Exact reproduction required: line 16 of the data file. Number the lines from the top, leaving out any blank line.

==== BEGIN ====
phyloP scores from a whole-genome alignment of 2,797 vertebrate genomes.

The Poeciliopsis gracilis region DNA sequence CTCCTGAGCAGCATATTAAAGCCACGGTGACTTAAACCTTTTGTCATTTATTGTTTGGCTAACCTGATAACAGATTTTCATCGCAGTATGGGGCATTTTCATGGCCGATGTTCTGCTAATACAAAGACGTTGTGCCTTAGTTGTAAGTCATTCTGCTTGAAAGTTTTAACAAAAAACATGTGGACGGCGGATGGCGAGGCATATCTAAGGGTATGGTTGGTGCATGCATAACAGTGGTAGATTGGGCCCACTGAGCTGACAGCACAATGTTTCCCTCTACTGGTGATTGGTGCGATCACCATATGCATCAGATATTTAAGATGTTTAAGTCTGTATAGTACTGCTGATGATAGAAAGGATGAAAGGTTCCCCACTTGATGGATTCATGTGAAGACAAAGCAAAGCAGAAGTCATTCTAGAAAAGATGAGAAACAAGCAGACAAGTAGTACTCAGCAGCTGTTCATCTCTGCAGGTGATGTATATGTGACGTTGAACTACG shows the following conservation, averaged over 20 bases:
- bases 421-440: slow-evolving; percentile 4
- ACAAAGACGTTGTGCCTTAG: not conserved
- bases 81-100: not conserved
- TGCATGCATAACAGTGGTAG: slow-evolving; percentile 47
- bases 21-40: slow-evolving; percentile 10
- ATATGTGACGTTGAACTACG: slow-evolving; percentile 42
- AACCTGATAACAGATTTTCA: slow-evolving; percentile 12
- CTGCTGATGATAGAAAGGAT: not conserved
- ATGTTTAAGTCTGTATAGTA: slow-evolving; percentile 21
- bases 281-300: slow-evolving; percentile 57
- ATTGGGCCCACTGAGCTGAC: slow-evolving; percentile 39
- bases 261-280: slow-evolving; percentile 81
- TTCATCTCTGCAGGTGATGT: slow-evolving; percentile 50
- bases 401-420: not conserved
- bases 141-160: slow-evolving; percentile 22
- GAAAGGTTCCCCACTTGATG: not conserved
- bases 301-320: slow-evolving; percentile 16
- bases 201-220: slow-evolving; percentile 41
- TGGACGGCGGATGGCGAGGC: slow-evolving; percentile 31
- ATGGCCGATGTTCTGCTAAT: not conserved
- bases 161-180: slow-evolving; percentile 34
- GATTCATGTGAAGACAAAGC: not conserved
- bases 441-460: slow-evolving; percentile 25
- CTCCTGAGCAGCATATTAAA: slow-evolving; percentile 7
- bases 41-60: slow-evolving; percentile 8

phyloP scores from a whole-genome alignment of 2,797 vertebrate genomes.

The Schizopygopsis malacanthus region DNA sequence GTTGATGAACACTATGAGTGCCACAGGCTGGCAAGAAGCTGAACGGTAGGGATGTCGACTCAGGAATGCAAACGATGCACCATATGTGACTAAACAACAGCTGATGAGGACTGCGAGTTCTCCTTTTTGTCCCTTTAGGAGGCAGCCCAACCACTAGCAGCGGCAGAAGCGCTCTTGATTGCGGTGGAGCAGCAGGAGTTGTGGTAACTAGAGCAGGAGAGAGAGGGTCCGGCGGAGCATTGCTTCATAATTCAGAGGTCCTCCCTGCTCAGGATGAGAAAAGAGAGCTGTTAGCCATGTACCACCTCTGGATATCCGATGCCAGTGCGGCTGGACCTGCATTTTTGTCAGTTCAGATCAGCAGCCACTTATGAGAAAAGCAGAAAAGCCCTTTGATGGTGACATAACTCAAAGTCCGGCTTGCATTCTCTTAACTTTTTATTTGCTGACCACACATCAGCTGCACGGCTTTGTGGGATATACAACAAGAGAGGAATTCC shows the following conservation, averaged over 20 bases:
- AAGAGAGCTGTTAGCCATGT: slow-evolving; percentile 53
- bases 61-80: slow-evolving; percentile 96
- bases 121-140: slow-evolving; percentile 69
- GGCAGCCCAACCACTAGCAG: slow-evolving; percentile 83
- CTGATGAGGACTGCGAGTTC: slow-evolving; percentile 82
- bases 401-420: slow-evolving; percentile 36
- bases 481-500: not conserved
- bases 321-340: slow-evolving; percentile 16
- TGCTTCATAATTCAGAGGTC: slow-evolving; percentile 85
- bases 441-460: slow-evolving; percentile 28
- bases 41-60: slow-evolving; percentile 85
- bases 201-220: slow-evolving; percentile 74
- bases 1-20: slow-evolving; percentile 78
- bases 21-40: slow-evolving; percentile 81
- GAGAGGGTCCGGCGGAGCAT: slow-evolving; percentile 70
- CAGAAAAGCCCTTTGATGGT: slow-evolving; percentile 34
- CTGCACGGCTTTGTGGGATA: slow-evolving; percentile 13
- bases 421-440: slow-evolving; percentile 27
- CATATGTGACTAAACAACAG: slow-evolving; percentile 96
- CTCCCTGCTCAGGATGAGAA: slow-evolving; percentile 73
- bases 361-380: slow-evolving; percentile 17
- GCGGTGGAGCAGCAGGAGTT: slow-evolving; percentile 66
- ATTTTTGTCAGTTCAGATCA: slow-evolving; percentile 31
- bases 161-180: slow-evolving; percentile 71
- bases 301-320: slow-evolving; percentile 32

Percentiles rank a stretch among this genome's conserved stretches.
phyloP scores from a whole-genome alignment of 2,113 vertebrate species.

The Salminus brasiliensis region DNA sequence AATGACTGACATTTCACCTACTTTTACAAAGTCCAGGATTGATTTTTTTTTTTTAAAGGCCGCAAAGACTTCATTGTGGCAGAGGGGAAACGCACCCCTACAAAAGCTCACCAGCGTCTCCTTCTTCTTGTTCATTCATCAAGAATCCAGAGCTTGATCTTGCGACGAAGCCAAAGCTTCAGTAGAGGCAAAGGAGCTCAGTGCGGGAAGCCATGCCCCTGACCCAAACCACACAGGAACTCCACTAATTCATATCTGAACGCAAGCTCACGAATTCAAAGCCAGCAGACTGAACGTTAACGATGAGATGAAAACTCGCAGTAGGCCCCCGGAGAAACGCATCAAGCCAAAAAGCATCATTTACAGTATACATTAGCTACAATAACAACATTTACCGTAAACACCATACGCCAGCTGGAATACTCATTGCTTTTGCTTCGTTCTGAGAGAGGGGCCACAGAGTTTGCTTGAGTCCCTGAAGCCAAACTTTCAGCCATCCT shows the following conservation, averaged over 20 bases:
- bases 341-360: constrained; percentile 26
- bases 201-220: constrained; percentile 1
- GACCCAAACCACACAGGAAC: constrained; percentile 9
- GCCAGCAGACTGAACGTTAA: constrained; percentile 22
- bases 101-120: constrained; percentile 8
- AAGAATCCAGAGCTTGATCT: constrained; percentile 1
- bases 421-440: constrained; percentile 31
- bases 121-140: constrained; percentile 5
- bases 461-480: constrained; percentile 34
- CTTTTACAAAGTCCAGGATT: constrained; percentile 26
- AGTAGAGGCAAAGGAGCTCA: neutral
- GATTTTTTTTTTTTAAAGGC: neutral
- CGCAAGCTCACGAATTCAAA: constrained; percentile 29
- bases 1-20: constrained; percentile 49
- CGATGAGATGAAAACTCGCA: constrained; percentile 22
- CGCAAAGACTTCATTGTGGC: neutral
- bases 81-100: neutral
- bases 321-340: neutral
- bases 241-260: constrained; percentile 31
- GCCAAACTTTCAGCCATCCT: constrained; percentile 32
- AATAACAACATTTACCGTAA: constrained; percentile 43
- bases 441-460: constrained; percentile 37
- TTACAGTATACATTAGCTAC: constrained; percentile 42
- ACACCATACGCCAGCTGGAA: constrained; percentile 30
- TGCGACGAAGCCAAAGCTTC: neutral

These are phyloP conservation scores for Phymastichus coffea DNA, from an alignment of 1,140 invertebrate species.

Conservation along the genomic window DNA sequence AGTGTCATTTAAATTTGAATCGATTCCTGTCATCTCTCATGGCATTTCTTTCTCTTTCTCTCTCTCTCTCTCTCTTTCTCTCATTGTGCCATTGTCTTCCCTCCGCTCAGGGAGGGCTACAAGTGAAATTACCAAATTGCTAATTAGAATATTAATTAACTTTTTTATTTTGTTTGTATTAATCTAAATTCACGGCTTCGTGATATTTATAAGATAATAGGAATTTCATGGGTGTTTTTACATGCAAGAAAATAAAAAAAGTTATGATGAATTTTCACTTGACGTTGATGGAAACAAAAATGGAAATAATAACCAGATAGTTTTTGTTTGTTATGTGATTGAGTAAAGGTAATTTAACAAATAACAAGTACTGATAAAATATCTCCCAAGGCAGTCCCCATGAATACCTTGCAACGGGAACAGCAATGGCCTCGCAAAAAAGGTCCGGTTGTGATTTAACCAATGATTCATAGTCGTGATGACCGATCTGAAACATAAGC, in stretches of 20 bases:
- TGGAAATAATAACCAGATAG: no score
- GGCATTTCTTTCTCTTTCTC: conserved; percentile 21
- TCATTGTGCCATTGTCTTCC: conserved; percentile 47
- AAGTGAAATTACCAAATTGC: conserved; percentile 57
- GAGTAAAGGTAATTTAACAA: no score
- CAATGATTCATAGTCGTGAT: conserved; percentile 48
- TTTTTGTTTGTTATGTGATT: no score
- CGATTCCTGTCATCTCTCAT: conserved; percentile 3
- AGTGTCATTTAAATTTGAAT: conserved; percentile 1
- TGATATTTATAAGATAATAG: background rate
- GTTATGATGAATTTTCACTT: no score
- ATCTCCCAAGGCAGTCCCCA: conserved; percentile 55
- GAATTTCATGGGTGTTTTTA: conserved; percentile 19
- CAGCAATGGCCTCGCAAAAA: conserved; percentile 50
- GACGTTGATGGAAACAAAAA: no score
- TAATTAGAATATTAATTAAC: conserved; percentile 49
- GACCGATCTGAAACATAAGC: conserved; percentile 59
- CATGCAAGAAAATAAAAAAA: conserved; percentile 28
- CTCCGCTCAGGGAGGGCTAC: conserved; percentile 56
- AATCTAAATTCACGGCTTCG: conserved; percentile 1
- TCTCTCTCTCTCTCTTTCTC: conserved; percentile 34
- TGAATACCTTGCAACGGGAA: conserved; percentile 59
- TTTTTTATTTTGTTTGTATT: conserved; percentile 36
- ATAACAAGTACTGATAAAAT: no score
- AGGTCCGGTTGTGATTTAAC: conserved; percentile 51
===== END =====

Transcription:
- bases 401-420: not conserved